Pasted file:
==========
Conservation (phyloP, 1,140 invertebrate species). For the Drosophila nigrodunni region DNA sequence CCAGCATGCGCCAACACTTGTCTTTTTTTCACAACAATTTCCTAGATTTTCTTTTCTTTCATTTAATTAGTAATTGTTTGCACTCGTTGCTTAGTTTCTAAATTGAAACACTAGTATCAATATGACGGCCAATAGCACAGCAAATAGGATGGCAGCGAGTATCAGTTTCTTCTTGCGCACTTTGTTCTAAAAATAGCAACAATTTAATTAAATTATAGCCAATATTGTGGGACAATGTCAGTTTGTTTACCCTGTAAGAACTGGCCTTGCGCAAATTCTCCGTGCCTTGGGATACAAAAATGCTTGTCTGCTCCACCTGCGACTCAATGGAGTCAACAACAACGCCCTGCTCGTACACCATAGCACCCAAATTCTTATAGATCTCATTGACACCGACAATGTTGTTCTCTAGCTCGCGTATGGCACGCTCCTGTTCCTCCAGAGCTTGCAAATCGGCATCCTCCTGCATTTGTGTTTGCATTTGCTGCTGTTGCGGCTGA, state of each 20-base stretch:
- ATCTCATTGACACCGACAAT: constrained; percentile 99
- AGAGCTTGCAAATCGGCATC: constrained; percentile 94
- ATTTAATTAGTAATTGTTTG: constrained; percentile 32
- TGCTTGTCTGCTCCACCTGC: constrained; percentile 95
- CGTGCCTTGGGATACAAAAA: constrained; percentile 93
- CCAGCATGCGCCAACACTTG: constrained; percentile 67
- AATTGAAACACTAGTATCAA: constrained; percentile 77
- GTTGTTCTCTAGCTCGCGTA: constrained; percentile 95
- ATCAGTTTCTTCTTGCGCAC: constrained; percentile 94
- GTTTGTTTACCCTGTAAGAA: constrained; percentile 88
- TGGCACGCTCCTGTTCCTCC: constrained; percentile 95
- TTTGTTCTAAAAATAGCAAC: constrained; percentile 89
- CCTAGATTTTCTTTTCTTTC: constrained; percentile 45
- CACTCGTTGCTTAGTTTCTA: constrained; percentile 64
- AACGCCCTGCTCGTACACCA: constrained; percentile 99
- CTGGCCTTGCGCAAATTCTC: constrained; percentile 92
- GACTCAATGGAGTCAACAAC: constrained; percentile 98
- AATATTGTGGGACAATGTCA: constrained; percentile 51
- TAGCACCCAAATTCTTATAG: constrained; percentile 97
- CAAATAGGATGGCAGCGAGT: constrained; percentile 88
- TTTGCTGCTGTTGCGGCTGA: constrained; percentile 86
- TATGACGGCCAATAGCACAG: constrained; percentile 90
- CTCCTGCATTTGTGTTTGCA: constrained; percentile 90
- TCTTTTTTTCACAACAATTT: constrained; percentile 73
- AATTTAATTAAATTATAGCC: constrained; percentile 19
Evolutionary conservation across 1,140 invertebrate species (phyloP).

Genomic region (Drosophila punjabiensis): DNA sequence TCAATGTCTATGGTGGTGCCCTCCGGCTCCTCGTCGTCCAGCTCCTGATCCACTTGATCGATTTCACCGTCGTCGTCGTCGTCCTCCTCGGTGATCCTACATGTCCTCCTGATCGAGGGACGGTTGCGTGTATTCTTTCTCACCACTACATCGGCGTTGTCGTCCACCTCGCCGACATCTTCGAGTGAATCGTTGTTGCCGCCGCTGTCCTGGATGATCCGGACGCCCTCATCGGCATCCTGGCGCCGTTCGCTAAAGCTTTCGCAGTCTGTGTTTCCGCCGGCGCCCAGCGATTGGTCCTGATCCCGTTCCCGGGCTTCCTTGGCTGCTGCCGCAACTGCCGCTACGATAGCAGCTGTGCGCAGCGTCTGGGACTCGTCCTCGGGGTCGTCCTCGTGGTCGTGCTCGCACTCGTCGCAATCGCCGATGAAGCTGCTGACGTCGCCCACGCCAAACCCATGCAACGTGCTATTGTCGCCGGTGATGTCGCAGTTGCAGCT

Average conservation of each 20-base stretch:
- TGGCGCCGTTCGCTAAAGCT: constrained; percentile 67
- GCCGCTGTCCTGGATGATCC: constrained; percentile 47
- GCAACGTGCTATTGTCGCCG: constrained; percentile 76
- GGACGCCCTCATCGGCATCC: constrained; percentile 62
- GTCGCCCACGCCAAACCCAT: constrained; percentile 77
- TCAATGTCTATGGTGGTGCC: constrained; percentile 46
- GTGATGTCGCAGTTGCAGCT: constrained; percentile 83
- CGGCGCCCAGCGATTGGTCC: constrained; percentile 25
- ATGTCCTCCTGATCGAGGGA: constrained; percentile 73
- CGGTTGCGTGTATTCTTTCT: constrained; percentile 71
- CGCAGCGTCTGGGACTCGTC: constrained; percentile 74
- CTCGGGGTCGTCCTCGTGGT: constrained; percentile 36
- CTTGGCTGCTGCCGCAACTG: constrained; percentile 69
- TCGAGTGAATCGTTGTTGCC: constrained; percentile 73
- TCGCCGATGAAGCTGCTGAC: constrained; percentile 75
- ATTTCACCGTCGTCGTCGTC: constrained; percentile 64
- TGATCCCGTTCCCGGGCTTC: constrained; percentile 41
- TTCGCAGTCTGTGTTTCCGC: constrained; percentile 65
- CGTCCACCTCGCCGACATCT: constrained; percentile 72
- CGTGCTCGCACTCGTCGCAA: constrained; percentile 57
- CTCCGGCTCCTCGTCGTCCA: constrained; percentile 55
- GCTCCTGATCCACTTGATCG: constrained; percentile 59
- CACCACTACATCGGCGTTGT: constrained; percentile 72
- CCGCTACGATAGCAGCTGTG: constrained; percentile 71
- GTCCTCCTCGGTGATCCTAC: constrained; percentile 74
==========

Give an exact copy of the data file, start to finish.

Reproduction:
Conservation (phyloP, 1,140 invertebrate species). For the Drosophila nigrodunni region DNA sequence CCAGCATGCGCCAACACTTGTCTTTTTTTCACAACAATTTCCTAGATTTTCTTTTCTTTCATTTAATTAGTAATTGTTTGCACTCGTTGCTTAGTTTCTAAATTGAAACACTAGTATCAATATGACGGCCAATAGCACAGCAAATAGGATGGCAGCGAGTATCAGTTTCTTCTTGCGCACTTTGTTCTAAAAATAGCAACAATTTAATTAAATTATAGCCAATATTGTGGGACAATGTCAGTTTGTTTACCCTGTAAGAACTGGCCTTGCGCAAATTCTCCGTGCCTTGGGATACAAAAATGCTTGTCTGCTCCACCTGCGACTCAATGGAGTCAACAACAACGCCCTGCTCGTACACCATAGCACCCAAATTCTTATAGATCTCATTGACACCGACAATGTTGTTCTCTAGCTCGCGTATGGCACGCTCCTGTTCCTCCAGAGCTTGCAAATCGGCATCCTCCTGCATTTGTGTTTGCATTTGCTGCTGTTGCGGCTGA, state of each 20-base stretch:
- ATCTCATTGACACCGACAAT: constrained; percentile 99
- AGAGCTTGCAAATCGGCATC: constrained; percentile 94
- ATTTAATTAGTAATTGTTTG: constrained; percentile 32
- TGCTTGTCTGCTCCACCTGC: constrained; percentile 95
- CGTGCCTTGGGATACAAAAA: constrained; percentile 93
- CCAGCATGCGCCAACACTTG: constrained; percentile 67
- AATTGAAACACTAGTATCAA: constrained; percentile 77
- GTTGTTCTCTAGCTCGCGTA: constrained; percentile 95
- ATCAGTTTCTTCTTGCGCAC: constrained; percentile 94
- GTTTGTTTACCCTGTAAGAA: constrained; percentile 88
- TGGCACGCTCCTGTTCCTCC: constrained; percentile 95
- TTTGTTCTAAAAATAGCAAC: constrained; percentile 89
- CCTAGATTTTCTTTTCTTTC: constrained; percentile 45
- CACTCGTTGCTTAGTTTCTA: constrained; percentile 64
- AACGCCCTGCTCGTACACCA: constrained; percentile 99
- CTGGCCTTGCGCAAATTCTC: constrained; percentile 92
- GACTCAATGGAGTCAACAAC: constrained; percentile 98
- AATATTGTGGGACAATGTCA: constrained; percentile 51
- TAGCACCCAAATTCTTATAG: constrained; percentile 97
- CAAATAGGATGGCAGCGAGT: constrained; percentile 88
- TTTGCTGCTGTTGCGGCTGA: constrained; percentile 86
- TATGACGGCCAATAGCACAG: constrained; percentile 90
- CTCCTGCATTTGTGTTTGCA: constrained; percentile 90
- TCTTTTTTTCACAACAATTT: constrained; percentile 73
- AATTTAATTAAATTATAGCC: constrained; percentile 19
Evolutionary conservation across 1,140 invertebrate species (phyloP).

Genomic region (Drosophila punjabiensis): DNA sequence TCAATGTCTATGGTGGTGCCCTCCGGCTCCTCGTCGTCCAGCTCCTGATCCACTTGATCGATTTCACCGTCGTCGTCGTCGTCCTCCTCGGTGATCCTACATGTCCTCCTGATCGAGGGACGGTTGCGTGTATTCTTTCTCACCACTACATCGGCGTTGTCGTCCACCTCGCCGACATCTTCGAGTGAATCGTTGTTGCCGCCGCTGTCCTGGATGATCCGGACGCCCTCATCGGCATCCTGGCGCCGTTCGCTAAAGCTTTCGCAGTCTGTGTTTCCGCCGGCGCCCAGCGATTGGTCCTGATCCCGTTCCCGGGCTTCCTTGGCTGCTGCCGCAACTGCCGCTACGATAGCAGCTGTGCGCAGCGTCTGGGACTCGTCCTCGGGGTCGTCCTCGTGGTCGTGCTCGCACTCGTCGCAATCGCCGATGAAGCTGCTGACGTCGCCCACGCCAAACCCATGCAACGTGCTATTGTCGCCGGTGATGTCGCAGTTGCAGCT

Average conservation of each 20-base stretch:
- TGGCGCCGTTCGCTAAAGCT: constrained; percentile 67
- GCCGCTGTCCTGGATGATCC: constrained; percentile 47
- GCAACGTGCTATTGTCGCCG: constrained; percentile 76
- GGACGCCCTCATCGGCATCC: constrained; percentile 62
- GTCGCCCACGCCAAACCCAT: constrained; percentile 77
- TCAATGTCTATGGTGGTGCC: constrained; percentile 46
- GTGATGTCGCAGTTGCAGCT: constrained; percentile 83
- CGGCGCCCAGCGATTGGTCC: constrained; percentile 25
- ATGTCCTCCTGATCGAGGGA: constrained; percentile 73
- CGGTTGCGTGTATTCTTTCT: constrained; percentile 71
- CGCAGCGTCTGGGACTCGTC: constrained; percentile 74
- CTCGGGGTCGTCCTCGTGGT: constrained; percentile 36
- CTTGGCTGCTGCCGCAACTG: constrained; percentile 69
- TCGAGTGAATCGTTGTTGCC: constrained; percentile 73
- TCGCCGATGAAGCTGCTGAC: constrained; percentile 75
- ATTTCACCGTCGTCGTCGTC: constrained; percentile 64
- TGATCCCGTTCCCGGGCTTC: constrained; percentile 41
- TTCGCAGTCTGTGTTTCCGC: constrained; percentile 65
- CGTCCACCTCGCCGACATCT: constrained; percentile 72
- CGTGCTCGCACTCGTCGCAA: constrained; percentile 57
- CTCCGGCTCCTCGTCGTCCA: constrained; percentile 55
- GCTCCTGATCCACTTGATCG: constrained; percentile 59
- CACCACTACATCGGCGTTGT: constrained; percentile 72
- CCGCTACGATAGCAGCTGTG: constrained; percentile 71
- GTCCTCCTCGGTGATCCTAC: constrained; percentile 74